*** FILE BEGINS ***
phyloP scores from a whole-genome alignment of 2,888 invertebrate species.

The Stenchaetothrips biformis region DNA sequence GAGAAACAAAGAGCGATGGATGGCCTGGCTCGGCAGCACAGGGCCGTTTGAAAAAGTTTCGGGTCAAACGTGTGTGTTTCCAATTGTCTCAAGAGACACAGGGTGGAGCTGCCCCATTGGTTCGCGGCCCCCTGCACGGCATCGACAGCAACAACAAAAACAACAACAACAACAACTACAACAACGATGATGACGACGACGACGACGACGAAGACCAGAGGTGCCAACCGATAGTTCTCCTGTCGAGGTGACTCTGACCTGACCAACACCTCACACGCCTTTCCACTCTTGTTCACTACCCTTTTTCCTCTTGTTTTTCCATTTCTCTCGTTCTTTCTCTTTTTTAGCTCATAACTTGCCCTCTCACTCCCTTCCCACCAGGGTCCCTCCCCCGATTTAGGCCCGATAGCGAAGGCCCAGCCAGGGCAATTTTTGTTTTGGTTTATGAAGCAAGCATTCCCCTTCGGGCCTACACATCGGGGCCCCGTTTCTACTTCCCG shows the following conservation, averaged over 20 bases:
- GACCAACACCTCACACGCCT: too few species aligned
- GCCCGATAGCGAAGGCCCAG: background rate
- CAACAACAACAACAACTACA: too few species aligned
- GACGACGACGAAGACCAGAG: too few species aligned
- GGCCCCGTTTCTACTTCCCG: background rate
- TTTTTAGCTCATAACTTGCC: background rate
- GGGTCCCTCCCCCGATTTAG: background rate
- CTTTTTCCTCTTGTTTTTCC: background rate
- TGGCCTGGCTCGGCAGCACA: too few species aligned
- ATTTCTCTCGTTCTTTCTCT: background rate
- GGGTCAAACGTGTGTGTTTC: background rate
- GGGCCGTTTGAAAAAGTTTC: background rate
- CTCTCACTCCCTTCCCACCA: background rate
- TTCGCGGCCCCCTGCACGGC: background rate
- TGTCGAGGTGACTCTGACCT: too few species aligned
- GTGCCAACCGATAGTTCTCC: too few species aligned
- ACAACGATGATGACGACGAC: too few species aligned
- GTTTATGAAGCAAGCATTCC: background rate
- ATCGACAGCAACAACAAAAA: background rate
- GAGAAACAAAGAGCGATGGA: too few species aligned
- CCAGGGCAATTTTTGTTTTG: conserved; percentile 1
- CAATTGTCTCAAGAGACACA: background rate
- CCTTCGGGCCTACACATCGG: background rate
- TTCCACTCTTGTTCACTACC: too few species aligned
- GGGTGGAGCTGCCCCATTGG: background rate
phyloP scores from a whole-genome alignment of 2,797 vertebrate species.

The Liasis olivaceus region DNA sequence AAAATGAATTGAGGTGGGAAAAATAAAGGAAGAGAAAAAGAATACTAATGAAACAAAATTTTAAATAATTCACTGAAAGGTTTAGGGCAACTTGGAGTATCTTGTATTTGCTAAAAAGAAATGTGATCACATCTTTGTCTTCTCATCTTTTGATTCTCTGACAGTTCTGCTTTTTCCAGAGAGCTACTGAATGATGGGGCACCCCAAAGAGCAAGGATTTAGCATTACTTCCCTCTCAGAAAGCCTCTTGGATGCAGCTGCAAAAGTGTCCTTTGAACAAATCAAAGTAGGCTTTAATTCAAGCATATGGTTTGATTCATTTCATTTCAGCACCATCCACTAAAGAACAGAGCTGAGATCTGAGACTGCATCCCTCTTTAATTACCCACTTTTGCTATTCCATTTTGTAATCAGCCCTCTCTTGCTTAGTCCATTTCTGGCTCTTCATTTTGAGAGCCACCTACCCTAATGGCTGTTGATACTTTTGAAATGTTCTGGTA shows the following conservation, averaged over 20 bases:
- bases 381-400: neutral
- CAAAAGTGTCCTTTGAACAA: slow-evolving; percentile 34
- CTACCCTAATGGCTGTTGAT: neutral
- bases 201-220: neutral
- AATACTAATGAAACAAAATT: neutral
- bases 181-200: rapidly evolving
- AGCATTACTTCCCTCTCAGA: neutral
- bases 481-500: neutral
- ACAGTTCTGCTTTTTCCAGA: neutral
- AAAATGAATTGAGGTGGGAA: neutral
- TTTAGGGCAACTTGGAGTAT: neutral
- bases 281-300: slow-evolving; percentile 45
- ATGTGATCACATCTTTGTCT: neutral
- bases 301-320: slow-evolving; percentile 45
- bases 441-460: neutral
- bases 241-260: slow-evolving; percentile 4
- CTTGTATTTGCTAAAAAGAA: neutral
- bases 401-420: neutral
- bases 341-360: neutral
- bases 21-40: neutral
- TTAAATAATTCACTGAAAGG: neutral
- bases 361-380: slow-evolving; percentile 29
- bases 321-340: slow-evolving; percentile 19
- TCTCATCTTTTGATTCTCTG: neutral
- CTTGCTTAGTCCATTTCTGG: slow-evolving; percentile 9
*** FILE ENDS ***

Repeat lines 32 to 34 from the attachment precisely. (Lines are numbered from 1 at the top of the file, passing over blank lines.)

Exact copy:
- CTACCCTAATGGCTGTTGAT: neutral
- bases 201-220: neutral
- AATACTAATGAAACAAAATT: neutral